Anton de Wit offers 3D scanning, reverse engineering, and mechanical design services in the Netherlands. In this article, he provides a peek at his work and at his SHINING 3D scanner ROI for the EinScan Pro 2X Plus and EinScan HX.
- Name: de Wit 3D Engineering
- Size: Individual business
- Location: Schijndel, Netherlands
- Services: 3D scanning, reverse engineering, and mechanical design
- Upgrade from an obsolete 3D scanning solution
- Acquire an additional 3D scanner for larger parts
- Solutions: SHINING 3D EinScan HX and EinScan Pro 2X Plus
- ROI in under 1 year for the EinScan Pro 2X
- ROI in under 2 years for the EinScan HX
Table of Contents
Anton de Wit operates de Wit 3D Engineering in the Netherlands. He specializes in mechanical design (about 70% of his activity) and reverse engineering (the remaining 30% of his time). Around 2013, he started exploring the potential of 3D printing as a faster and easier way to fix broken parts.
It was a leap forward compared to traditional fabrication methods and delays, but significant time and effort were of course still needed to produce accurate 3D models. After a while, Anton started looking into 3D scanning and purchased a second-hand DAVID SLS2 scanner.
For years, Anton somewhat struggled with this initial 3D scanning solution, which lacked user-friendliness and presented limitations.
“It is a nice scanner, but not very easy to use,” he said. (A familiar feeling that Joakim from Swedish company nioform mentioned in his story about 3D scanning large, bronze sculptures.)
As his business grew, he sought more efficient ways to capture 3D data.
Opting for SHINING 3D EinScan scanners
Anton chose to upgrade his setup with the SHINING 3D EinScan Pro 2X Plus and an automatic turntable, and has scanned hundreds of parts with it over the years.
This handheld structured light 3D scanner is a popular choice for engineers and designers. It proved to be an efficient and helpful tool for Anton’s professional needs as well.
However, while it was a great fit for small to medium-sized parts, it was not the case for larger parts. Anton decided to purchase another 3D scanner from the EinScan series to fill in the gap.
“For bigger parts, I bought the HX scanner. I am very pleased with the SHINING 3D scanners because they are very easy to use and you get high-grade professional results,” he added.
The EinScan HX 3D scanner is indeed more suitable for larger objects, with its scan size recommendation starting at 30cm (versus 3cm for the EinScan 2X Plus). It also offers greater versatility as a two-in-one 3D scanner: structured LED light for fast scans, and blue laser technology for intricate details and trickier surfaces.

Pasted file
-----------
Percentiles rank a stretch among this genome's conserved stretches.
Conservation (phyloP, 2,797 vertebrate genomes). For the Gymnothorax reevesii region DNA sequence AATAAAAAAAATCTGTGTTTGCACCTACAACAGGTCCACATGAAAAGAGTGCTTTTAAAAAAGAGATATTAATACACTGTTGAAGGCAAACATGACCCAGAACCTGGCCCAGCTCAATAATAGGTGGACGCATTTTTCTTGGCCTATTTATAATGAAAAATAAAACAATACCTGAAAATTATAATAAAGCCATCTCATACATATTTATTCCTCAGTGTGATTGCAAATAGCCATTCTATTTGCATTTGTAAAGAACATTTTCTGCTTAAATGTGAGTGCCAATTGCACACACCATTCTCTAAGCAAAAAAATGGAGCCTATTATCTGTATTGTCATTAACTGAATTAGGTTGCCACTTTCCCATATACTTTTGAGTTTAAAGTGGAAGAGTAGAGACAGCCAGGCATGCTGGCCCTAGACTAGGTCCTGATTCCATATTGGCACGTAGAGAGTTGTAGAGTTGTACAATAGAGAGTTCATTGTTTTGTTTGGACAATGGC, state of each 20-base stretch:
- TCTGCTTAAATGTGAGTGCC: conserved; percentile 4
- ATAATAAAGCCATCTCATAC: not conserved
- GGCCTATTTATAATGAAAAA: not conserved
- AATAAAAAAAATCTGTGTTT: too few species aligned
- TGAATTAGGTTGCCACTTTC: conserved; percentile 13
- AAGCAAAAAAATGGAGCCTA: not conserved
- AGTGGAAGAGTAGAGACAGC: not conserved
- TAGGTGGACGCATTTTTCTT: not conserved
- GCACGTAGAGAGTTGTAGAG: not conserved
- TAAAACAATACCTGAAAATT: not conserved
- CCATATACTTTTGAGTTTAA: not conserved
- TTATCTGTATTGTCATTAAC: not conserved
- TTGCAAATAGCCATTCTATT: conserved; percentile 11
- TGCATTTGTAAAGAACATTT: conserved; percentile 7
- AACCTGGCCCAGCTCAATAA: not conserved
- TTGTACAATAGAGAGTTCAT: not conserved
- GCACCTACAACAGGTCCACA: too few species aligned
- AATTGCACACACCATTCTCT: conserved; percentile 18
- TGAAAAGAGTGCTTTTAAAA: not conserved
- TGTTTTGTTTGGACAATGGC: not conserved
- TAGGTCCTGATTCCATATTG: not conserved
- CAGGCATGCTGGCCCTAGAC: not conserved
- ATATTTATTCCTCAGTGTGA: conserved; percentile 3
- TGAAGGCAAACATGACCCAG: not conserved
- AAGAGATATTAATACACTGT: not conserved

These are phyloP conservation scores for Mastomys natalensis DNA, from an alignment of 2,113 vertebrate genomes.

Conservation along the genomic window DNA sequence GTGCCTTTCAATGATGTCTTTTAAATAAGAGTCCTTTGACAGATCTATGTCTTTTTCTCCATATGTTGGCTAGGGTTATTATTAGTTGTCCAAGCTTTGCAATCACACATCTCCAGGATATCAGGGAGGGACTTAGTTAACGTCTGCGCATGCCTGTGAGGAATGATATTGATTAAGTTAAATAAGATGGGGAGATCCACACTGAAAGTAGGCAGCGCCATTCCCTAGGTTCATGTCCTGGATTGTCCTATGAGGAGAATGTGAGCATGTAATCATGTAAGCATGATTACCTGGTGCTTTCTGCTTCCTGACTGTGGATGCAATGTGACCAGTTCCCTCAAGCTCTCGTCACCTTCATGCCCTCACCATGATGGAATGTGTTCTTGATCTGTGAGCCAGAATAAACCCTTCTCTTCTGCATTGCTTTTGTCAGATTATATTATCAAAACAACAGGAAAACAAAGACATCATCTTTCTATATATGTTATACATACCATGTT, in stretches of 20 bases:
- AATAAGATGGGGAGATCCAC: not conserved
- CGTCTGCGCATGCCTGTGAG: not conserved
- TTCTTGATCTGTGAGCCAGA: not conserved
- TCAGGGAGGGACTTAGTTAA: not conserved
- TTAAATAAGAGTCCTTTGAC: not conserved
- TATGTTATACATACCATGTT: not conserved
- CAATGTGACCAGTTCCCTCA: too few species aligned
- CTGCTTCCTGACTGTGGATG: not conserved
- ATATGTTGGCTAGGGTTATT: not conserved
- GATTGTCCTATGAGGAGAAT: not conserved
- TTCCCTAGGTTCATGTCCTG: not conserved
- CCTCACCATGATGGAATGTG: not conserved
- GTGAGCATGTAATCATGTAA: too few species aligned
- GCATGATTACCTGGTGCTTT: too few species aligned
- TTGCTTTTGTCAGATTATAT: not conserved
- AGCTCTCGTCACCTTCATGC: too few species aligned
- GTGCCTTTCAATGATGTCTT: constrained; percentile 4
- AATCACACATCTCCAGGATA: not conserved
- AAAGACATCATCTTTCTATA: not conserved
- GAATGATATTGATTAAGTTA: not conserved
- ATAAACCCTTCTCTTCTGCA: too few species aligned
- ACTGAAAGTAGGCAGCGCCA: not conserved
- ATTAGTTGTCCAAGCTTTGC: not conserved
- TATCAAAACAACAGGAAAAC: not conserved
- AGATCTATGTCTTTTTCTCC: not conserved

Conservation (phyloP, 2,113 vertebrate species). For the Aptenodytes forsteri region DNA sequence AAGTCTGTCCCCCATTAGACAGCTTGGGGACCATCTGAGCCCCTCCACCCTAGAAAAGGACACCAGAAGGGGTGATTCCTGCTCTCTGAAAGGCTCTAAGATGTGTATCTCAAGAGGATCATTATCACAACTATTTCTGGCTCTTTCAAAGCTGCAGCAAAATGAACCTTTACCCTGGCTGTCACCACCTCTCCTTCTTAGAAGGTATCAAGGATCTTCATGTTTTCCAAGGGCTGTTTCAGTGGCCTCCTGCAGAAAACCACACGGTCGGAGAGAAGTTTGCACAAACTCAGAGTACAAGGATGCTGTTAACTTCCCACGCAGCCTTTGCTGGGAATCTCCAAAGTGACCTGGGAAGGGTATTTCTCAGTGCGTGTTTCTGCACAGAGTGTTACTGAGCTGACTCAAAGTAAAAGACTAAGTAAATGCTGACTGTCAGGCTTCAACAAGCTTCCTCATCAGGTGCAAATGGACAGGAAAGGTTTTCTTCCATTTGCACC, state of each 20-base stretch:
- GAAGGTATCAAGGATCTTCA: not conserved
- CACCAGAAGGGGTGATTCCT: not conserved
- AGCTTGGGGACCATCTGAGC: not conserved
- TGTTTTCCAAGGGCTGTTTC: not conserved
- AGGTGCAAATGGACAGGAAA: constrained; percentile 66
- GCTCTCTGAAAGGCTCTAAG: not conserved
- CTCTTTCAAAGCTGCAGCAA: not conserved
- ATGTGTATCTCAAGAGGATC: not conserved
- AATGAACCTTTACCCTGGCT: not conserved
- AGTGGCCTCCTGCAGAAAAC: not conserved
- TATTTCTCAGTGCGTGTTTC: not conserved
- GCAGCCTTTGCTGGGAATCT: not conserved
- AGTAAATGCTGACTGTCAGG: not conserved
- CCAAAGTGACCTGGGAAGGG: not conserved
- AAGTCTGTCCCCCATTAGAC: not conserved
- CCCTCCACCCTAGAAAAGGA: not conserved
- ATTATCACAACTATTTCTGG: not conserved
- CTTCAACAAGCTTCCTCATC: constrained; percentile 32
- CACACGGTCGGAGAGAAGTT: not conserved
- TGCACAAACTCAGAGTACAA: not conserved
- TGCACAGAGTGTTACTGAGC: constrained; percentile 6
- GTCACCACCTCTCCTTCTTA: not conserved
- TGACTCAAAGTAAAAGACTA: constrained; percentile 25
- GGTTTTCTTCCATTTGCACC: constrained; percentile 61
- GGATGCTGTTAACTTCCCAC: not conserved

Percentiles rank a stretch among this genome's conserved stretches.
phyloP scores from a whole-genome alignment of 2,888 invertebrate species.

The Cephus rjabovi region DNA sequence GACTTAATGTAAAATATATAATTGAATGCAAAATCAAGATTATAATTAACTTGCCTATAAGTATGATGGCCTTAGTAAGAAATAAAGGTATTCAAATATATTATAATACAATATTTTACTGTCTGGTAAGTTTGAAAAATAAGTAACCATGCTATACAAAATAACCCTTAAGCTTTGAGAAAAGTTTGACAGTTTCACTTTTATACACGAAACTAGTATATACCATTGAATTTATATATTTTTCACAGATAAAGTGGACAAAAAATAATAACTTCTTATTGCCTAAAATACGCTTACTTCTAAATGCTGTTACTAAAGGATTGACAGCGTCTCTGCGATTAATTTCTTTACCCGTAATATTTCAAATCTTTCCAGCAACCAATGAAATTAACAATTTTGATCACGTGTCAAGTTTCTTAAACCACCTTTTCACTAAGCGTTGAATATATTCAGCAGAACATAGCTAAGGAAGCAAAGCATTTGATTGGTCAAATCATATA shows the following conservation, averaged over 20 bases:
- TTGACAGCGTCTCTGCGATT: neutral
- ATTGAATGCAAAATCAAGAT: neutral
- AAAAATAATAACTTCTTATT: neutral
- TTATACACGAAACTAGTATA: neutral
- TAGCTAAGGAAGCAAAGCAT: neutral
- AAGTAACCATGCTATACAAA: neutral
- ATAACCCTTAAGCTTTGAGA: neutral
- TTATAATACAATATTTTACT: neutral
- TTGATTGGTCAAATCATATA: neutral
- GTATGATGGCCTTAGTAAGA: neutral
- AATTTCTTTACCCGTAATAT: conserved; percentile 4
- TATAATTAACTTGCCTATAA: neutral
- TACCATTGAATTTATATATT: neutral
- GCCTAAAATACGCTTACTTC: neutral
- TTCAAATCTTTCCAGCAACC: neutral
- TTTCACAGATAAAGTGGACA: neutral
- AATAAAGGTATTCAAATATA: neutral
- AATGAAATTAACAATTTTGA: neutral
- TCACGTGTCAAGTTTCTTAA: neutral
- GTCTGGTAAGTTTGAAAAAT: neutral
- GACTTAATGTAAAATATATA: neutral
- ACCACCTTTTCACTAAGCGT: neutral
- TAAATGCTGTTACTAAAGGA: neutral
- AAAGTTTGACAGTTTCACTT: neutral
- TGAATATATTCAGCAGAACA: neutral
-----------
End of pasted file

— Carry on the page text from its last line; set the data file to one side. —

Anton’s 3D capture toolkit also includes a FARO Gage Plus and a MicroScribe, both portable robotic CMM arms. He also uses a Mantis F6 Smart to scan larger-scale environments like industrial conveyor belts.
SHINING 3D scanner ROI: quick and effective
With his two SHINING 3D scanners, Anton has already carried out numerous projects: “I scanned the complete diff of a Bugatti EB110, the exhaust of a McLaren MP720, and a whole lot in between.”
When asked what his SHINING 3D scanner ROI looks like after all these jobs, Anton expressed that he can’t pinpoint an exact number or link his ROI to one particular job. “But,” he continued, “30% of my business exists because I have 3D scanners and I know how to use them.”
He estimates that he broke even with his EinScan 2X Plus in under a year, and for the EinScan HX, it took him about a year and a half to two years. This seems like a reasonable ROI for a service that makes up a third of his activity.
Anton’s preferred reverse engineering and CAD software options
For 3D design after the 3D scanning process, Anton started out using the Xtract3D add-in for SolidWorks. He states that it’s a good basic reverse engineering option at an affordable price.
Anton explains that Mesh2Surface combines “the best of a reverse engineering tool in a strong CAD environment.”
He described his 3D-scan-to-CAD workflow in a case study published on Mesh2Surface, about “bringing class cars to life”. For that project, he 3D scanned and completely recreated the damaged, vintage part.
Using this add-in with SolidWorks is convenient for him. SolidWorks is a popular solution in his country, the Netherlands, so he can easily exchange native CAD files with his clients. For really complex shapes, he uses QuickSurface.
QuickSurface is included in SHINING 3D’s reverse engineering bundle, offering a smooth scan-to-CAD workflow
Examples of de Wit 3D Engineering’s work
Anton kindly shared a few of his projects with us to show what kind of results you can obtain by using 3D scanning and CAD software.
For instance, he recreated an old Peugeot truck’s logo. Dating back to the 1930s, more or less, the logo was broken. He scanned the original part and was able to recreate it as new.
He used the EinScan Pro 2X Plus and a turntable for this project, as well as for a job involving the wheel hub on a Lancia HF Integrale rally car:
As for examples from the EinScan HX, Anton brought up this air box for a dirt bike. He 3D scanned the bike in Rapid scan mode, and 3D printed the new parts in TPU.
To see more of his reverse engineering examples, you can visit the de Wit 3D Engineering website.
After several years with the same tools, Anton de Wit needed to streamline his workflow with more intuitive solutions. He first opted for the EinScan Pro 2X Plus and, satisfied with the results, purchased a second SHINING 3D scanner, the hybrid EinScan HX.
He achieved his SHINING 3D scanner ROI in under one year for the Pro 2X Plus, and under two years for the HX. We look forward to seeing more of de Wit 3D Engineering’s projects.
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